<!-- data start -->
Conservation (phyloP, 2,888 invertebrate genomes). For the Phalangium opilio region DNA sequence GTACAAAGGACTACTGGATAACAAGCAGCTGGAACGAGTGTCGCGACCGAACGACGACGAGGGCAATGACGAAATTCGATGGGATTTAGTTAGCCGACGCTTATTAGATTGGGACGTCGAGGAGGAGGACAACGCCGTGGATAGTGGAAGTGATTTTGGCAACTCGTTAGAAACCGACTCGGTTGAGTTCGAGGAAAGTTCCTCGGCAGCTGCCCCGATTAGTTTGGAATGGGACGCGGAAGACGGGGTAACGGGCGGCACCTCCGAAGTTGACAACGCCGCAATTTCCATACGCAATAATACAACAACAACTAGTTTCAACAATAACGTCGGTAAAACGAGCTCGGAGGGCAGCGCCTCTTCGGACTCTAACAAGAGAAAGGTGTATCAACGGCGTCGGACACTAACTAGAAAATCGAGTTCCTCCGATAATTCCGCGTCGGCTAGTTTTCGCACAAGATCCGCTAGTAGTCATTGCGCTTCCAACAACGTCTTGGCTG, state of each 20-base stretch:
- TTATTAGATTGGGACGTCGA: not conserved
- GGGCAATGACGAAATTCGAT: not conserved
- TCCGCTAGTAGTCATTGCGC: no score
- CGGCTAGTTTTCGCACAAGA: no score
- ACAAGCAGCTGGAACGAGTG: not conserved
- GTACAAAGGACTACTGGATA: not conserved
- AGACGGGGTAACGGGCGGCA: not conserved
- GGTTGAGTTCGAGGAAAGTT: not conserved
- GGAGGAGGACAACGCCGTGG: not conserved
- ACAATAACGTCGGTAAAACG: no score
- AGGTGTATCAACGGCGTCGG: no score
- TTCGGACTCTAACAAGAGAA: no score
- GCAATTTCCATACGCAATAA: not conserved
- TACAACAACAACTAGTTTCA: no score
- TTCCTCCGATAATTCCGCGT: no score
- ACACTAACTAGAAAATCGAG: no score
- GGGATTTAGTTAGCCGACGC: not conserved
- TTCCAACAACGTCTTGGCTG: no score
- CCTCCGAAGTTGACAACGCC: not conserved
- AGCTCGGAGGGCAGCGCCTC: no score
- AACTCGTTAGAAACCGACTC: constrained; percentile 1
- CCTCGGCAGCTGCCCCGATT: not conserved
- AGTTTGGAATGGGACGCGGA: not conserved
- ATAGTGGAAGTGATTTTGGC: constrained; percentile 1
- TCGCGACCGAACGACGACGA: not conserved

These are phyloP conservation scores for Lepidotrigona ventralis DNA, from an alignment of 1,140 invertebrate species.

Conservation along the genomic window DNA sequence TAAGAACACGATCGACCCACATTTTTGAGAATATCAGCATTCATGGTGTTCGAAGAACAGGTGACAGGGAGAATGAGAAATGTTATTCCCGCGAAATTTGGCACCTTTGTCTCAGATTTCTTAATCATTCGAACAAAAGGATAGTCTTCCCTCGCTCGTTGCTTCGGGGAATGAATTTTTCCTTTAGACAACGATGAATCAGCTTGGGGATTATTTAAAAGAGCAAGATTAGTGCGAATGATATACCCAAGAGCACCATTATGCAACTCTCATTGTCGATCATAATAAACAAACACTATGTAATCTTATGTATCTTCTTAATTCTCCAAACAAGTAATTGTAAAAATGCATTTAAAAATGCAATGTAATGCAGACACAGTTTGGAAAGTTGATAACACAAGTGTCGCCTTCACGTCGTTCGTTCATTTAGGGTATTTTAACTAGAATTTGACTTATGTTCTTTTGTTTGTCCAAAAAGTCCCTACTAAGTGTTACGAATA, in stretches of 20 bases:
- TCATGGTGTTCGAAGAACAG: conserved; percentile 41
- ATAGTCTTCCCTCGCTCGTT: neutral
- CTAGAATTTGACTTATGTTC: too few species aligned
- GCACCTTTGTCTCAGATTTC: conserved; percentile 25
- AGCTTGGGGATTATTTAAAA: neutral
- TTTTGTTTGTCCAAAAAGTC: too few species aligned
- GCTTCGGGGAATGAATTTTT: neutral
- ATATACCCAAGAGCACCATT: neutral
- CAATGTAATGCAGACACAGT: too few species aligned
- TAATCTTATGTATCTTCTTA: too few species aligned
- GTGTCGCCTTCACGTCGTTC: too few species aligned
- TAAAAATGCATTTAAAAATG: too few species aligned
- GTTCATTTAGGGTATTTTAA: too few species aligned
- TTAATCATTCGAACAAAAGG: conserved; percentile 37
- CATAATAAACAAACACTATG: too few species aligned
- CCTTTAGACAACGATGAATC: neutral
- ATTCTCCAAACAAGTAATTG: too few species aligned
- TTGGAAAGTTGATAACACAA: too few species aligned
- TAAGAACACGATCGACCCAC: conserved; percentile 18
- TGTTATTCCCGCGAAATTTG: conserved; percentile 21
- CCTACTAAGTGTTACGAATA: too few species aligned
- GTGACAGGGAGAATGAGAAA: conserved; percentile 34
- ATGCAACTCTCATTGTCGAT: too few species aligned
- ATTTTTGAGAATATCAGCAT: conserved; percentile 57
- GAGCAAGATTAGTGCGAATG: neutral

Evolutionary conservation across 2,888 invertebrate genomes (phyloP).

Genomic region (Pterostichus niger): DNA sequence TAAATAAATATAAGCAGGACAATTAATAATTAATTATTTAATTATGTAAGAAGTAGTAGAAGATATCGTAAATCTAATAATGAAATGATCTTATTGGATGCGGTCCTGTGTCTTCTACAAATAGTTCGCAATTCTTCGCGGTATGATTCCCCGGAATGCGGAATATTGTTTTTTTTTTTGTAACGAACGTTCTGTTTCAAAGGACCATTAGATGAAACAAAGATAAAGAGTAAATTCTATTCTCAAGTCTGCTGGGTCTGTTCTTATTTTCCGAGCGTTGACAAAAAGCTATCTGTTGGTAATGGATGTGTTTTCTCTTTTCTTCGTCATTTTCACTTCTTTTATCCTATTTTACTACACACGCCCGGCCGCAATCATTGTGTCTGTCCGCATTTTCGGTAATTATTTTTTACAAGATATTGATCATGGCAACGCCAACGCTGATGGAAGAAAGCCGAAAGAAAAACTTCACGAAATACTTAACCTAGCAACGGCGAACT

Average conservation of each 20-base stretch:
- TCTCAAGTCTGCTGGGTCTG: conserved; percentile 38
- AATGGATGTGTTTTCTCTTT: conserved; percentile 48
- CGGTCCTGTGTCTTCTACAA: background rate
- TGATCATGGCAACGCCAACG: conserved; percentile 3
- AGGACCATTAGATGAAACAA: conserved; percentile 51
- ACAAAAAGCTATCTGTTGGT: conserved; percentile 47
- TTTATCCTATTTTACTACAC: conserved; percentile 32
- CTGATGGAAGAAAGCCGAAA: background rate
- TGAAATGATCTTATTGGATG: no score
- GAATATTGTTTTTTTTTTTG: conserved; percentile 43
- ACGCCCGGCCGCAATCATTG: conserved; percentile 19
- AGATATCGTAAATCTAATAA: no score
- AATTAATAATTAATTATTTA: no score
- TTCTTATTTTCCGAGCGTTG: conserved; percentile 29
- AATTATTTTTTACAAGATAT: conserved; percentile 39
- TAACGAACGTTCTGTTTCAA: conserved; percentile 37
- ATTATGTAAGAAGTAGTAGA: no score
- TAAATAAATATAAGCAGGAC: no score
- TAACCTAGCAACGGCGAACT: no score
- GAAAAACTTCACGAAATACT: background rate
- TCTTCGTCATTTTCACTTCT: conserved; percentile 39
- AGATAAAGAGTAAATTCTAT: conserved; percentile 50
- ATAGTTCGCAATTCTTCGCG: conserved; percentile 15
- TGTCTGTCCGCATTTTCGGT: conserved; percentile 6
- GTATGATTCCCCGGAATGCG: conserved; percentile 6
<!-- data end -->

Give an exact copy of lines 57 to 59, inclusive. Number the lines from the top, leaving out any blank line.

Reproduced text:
- TCTCAAGTCTGCTGGGTCTG: conserved; percentile 38
- AATGGATGTGTTTTCTCTTT: conserved; percentile 48
- CGGTCCTGTGTCTTCTACAA: background rate